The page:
I think it would be more harmful to those people junking up the web if we made a browser extension that clicked on every +1, like, and follow button you surf past.
They should have released office applications for iOS at 2x the price of their iWork equivalents. Then they should have moved all that into the metro style, and released basically the same metro designs for Windows 8.
That might have cost them more than it produced in revenue, but now the result is that millions of people have been delightedly using their iPads for a couple years, and they're doing ok without MS Office. Even enterprise users. And MS still doesn't have an announced plan to bring Office to Metro (Windows 8 Style, whatever).
Including Office in Windows 8 RT might attract a lot of people to the platform. But it might also be the only way they can get Office deployed on a lot of tablets. Like, great, but also technically shovelware. I'd love to say that Microsoft has their work cut out for them, but that implies that they are working on the right things now. Dunno. I hope it works.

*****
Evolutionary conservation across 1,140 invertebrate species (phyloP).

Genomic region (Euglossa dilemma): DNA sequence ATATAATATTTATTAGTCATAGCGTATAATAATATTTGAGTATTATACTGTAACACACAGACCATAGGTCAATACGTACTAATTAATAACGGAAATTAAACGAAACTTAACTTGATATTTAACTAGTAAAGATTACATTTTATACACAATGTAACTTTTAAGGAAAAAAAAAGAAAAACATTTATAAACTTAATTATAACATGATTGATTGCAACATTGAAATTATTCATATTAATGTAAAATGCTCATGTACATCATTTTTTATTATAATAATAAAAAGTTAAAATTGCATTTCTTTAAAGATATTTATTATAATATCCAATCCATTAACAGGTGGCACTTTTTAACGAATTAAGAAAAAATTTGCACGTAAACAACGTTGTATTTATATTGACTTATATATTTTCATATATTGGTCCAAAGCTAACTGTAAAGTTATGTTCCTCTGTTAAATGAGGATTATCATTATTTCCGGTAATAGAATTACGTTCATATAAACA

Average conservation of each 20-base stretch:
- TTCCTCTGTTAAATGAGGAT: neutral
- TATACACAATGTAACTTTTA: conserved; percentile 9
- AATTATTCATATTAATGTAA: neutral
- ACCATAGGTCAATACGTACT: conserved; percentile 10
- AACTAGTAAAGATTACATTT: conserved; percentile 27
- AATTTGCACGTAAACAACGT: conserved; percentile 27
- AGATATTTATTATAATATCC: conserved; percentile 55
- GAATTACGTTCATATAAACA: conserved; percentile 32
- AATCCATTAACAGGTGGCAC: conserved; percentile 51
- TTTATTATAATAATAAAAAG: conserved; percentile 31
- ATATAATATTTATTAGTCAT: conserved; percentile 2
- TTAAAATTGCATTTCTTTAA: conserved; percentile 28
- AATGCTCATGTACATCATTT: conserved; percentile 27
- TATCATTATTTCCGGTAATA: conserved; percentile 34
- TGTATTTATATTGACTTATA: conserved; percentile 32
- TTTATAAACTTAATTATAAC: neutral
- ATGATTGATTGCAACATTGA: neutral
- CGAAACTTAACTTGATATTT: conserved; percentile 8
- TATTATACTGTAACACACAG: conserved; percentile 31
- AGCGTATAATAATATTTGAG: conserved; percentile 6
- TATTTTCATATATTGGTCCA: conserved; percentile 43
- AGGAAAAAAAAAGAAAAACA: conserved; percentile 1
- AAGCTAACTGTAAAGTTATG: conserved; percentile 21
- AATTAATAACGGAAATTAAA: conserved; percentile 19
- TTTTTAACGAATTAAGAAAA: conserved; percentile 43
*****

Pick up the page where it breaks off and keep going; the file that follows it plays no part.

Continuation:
Uh... You aren't contradicting his valid point. He didn't say HTML5 was failed. He said it was a mistake to do HTML5 to the exclusion of other client platforms. How can you disagree with that? He's running a giant software company - they can support a few platforms. They will have different merits.
Advertisers agree to honor DNT only from browsers that display the setting behind a door labelled "beware leopard".
It's bullshit anyway - any standard based on advertisers behaving ethically is a nonstarter. Apple's default no-third-party cookies seems worthwhile, if circumventable. Why not do more of that? If there are Moz people working on the DNT standard, I feel like they are being suckered.
If it's google's display advertising business you're concerned with, I don't really understand your concerns. If it's any of the many less scrupulous parties that you are concerned with, they're just going to ignore DNT.